The findings of this study mirror the results found in a previous investigation, in which a combination of a healthy diet and higher levels of physical activity, both of which were core features of the ILI in Look AHEAD, resulted in a reduction in GI symptoms in a weight loss intervention (26). Our analyses covered a longer follow-up (48 vs. 24 months) and involved a more controlled intervention. Other studies have also reported a direct relationship between GI symptoms and either BMI or obesity but did not examine the effect of changes in weight on symptoms in a population of people with type 2 diabetes (14,27,28).

Although this study was not designed to identify the mechanism(s) responsible for the beneficial effects on GI symptoms of ILI compared to DSE, it is well known that weight loss interventions have favorable effects on various facets of both physical and psychological functioning in people with diabetes (2931). More specifically, previous studies have shown that mood disorders can have a significant impact on GI symptoms (3,12,13). Of note, previous research with the Look AHEAD cohort found that ILI reduces depression after 1 year (31).

There are several strengths and some limitations of this study. Its strengths include its large size, the fact that participants were randomized, and that there was significant weight loss in the ILI group. Individuals who volunteer for clinical trials may not represent clinical populations; this may limit the generalizability of our findings. In addition, although this study examined GI symptoms, it is unclear whether the reported reductions in symptoms are clinically meaningful.

In summary, ILI yielded beneficial effects on GI symptoms, with some variability in the strength of these effects depending on the specific symptom and a general increase in the magnitude of the beneficial effect with greater weight loss. Potential modifiers to the effect were analyzed for several variables, but, despite this, ILI retained an association with improvement in GI symptoms. The intervention may have affected other aspects of the study participants’ lives that may, in turn, affect GI symptomology, such as medication use and depression, but we view these as potential mediators of change rather than confounding factors to the interpretation of our findings. Our findings suggest that weight loss through an intensive lifestyle change intervention may be beneficial to many obese individuals with type 2 diabetes who suffer from most common GI symptoms.

RHN performed the analyses and wrote the manuscript. JJR participated in the development, coauthored several sections, and provided feedback on drafts. WBA participated in the development and writing and provided critical feedback. JMC, WCK, GAB, and LJC reviewed the work and provided critical feedback. MAE participated in the development of the manuscript, coauthored several sections, reviewed the work, and provided critical feedback. RHN is the guarantor of this work and, as such, had full access to all of the data in the study and takes responsibility for the integrity of the data and the accuracy of the data analysis. A complete listing if the Look AHEAD clinical sites and staff members can be found online in Supplementary Table 1.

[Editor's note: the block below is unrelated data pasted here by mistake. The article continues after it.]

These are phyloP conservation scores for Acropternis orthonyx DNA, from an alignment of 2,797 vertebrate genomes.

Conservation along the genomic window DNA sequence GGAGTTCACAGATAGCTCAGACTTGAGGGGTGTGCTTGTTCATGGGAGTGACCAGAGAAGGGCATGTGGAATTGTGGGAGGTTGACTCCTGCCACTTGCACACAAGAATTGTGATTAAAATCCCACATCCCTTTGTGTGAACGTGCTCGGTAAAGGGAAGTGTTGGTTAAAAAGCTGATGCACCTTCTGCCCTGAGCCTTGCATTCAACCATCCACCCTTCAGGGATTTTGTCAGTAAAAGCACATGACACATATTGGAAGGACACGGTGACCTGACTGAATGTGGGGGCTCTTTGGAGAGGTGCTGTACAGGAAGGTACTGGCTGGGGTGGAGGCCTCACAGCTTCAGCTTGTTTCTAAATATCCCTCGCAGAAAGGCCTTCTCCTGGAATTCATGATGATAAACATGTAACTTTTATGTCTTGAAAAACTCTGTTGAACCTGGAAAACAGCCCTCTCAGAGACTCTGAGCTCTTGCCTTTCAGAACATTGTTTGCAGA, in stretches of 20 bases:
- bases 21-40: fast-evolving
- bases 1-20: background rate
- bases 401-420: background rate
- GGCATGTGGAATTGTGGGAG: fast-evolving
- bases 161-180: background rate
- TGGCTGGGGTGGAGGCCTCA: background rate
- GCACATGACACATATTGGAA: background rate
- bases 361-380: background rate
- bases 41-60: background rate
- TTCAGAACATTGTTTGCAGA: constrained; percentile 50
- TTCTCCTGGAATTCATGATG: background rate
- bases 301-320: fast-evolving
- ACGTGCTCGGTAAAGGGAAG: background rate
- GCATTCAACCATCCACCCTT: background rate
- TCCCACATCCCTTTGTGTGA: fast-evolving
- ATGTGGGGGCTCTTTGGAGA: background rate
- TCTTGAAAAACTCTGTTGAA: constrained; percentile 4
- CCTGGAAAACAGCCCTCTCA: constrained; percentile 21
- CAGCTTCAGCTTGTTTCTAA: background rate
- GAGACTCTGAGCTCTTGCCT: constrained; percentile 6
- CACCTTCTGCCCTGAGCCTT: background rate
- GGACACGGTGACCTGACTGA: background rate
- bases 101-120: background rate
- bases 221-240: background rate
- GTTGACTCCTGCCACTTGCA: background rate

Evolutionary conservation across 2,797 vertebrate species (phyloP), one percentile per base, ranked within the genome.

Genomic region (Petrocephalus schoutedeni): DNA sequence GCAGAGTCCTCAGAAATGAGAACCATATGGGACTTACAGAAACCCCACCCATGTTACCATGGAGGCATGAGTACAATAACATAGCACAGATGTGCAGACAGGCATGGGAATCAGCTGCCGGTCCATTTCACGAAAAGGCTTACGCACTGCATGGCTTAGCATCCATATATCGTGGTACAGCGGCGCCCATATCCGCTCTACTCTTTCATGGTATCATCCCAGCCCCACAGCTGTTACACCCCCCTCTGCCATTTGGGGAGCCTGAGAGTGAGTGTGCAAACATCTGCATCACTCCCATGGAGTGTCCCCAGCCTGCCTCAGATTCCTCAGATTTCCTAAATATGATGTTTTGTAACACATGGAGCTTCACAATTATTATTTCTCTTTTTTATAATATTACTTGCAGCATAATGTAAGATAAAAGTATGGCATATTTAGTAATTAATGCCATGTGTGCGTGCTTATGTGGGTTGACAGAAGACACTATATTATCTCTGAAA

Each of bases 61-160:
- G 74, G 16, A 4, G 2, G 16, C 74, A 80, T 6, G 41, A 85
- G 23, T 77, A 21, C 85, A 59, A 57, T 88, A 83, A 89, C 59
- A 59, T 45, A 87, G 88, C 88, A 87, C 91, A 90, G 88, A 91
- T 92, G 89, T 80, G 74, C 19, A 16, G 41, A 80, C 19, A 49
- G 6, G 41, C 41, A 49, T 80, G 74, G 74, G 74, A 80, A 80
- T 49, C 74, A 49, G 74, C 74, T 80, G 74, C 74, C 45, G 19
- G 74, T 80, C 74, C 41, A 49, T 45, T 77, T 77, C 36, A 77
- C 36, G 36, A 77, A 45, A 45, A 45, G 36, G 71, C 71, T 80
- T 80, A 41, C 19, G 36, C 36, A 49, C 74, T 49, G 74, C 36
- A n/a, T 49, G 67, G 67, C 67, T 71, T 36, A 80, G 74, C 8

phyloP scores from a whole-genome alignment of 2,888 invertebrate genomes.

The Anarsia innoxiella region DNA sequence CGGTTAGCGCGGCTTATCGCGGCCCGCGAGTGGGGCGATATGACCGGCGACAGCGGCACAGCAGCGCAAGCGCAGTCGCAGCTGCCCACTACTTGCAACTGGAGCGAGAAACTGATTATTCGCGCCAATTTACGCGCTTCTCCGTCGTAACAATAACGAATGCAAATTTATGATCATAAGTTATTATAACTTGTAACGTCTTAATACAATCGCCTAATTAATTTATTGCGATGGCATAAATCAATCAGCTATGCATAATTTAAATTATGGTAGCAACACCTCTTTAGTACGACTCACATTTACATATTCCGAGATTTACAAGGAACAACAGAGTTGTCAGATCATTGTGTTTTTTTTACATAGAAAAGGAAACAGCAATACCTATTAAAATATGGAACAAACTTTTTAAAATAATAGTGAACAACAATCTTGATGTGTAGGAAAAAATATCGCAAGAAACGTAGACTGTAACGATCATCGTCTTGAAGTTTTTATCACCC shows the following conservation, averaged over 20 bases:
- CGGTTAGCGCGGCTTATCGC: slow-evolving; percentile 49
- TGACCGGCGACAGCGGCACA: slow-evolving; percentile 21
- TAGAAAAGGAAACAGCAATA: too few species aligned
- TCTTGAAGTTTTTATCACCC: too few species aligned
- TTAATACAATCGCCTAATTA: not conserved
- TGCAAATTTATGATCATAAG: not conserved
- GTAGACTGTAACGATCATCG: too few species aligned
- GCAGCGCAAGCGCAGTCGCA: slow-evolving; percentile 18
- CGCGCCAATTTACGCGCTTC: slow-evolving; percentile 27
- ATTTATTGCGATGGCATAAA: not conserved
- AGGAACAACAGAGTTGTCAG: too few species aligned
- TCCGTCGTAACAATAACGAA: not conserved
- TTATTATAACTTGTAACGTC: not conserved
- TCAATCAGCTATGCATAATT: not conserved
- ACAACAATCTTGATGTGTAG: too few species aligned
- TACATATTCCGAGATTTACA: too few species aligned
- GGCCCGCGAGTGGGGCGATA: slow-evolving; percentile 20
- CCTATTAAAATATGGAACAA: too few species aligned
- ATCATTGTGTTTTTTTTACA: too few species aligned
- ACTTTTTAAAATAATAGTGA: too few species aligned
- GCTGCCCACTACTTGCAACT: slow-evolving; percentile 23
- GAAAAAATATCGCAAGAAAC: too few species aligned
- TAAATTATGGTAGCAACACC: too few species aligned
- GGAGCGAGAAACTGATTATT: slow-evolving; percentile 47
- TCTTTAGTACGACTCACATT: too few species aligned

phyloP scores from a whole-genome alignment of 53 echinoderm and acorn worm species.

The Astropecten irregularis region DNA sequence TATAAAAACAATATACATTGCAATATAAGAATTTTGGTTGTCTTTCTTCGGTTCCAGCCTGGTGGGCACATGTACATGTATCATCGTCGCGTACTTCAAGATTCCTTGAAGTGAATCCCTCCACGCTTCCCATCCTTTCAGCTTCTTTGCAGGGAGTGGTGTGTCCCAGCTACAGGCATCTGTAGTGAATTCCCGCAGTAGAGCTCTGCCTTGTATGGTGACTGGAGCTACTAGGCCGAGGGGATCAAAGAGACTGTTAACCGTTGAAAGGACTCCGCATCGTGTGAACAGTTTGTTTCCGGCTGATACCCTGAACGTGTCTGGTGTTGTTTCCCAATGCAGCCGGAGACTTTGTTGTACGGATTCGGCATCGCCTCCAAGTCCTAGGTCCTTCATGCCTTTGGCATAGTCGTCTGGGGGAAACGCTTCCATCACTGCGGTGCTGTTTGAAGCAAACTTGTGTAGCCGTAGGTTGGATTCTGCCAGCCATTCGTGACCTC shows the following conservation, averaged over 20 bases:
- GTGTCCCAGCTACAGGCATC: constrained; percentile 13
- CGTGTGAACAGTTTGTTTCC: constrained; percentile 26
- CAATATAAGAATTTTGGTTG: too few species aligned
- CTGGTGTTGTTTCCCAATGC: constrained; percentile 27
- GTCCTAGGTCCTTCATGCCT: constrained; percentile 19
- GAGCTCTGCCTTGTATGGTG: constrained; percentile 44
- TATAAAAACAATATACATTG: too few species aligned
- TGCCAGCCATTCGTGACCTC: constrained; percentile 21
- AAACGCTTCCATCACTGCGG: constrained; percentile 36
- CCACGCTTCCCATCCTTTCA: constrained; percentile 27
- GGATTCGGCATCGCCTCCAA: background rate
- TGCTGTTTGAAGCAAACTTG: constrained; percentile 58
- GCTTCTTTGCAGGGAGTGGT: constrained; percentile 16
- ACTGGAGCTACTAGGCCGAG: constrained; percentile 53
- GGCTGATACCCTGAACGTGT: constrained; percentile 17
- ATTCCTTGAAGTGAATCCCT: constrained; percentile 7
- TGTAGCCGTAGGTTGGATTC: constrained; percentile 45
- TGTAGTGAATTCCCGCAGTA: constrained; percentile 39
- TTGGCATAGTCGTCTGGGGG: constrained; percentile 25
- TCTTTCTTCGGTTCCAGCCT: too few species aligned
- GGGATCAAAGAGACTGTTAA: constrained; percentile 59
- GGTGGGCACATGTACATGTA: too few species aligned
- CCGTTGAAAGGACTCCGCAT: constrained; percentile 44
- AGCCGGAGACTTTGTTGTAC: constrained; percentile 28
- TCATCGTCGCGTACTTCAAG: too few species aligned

This study is supported by the U.S. Department of Health and Human Services through the following cooperative agreements from the National Institutes of Health (NIH): DK57136, DK57149, DK56990, DK57177, DK57171, DK57151, DK57182, DK57131, DK57002, DK57078, DK57154, DK57178, DK57219, DK57008, DK57135, and DK56992. The following federal agencies have contributed support: NIDDK, NHLBI, National Institute of Nursing Research, National Center on Minority Health and Health Disparities, Office of Research on Women’s Health, CDC, and the Department of Veterans Affairs. This research was supported in part by the NIDDK Intramural Research Program. The Indian Health Service (IHS) provided personnel, medical oversight, and use of facilities. The opinions expressed in this article are those of the authors and do not necessarily reflect the views of the IHS or other funding sources.

Additional support was received from The Johns Hopkins Medical Institutions Bayview General Clinical Research Center (M01RR02719); the Massachusetts General Hospital Mallinckrodt General Clinical Research Center and the Massachusetts Institute of Technology General Clinical Research Center (M01RR01066); the University of Colorado Health Sciences Center General Clinical Research Center (M01RR00051) and Clinical Nutrition Research Unit (P30 DK48520); the University of Tennessee at Memphis General Clinical Research Center (M01RR0021140); the University of Pittsburgh General Clinical Research Center (M01RR000056); the Clinical Translational Research Center funded by the Clinical & Translational Science Award (UL1 RR 024153) and NIH grant (DK 046204); and the Frederic C. Bartter General Clinical Research Center (M01RR01346).

The following organizations committed to making major contributions to Look AHEAD: FedEx Corporation; Health Management Resources; LifeScan, Inc., a Johnson & Johnson Company; OPTIFAST® of Nestle HealthCare Nutrition, Inc.; Hoffmann-La Roche Inc.; Abbott Nutrition; and the Slim-Fast Brand of Unilever North America.

Some of the information contained herein was derived from data provided by the Bureau of Vital Statistics, New York City Department of Health and Mental Hygiene.

No potential conflicts of interest relevant to this article were reported.

This article contains supplementary material

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Supplementary data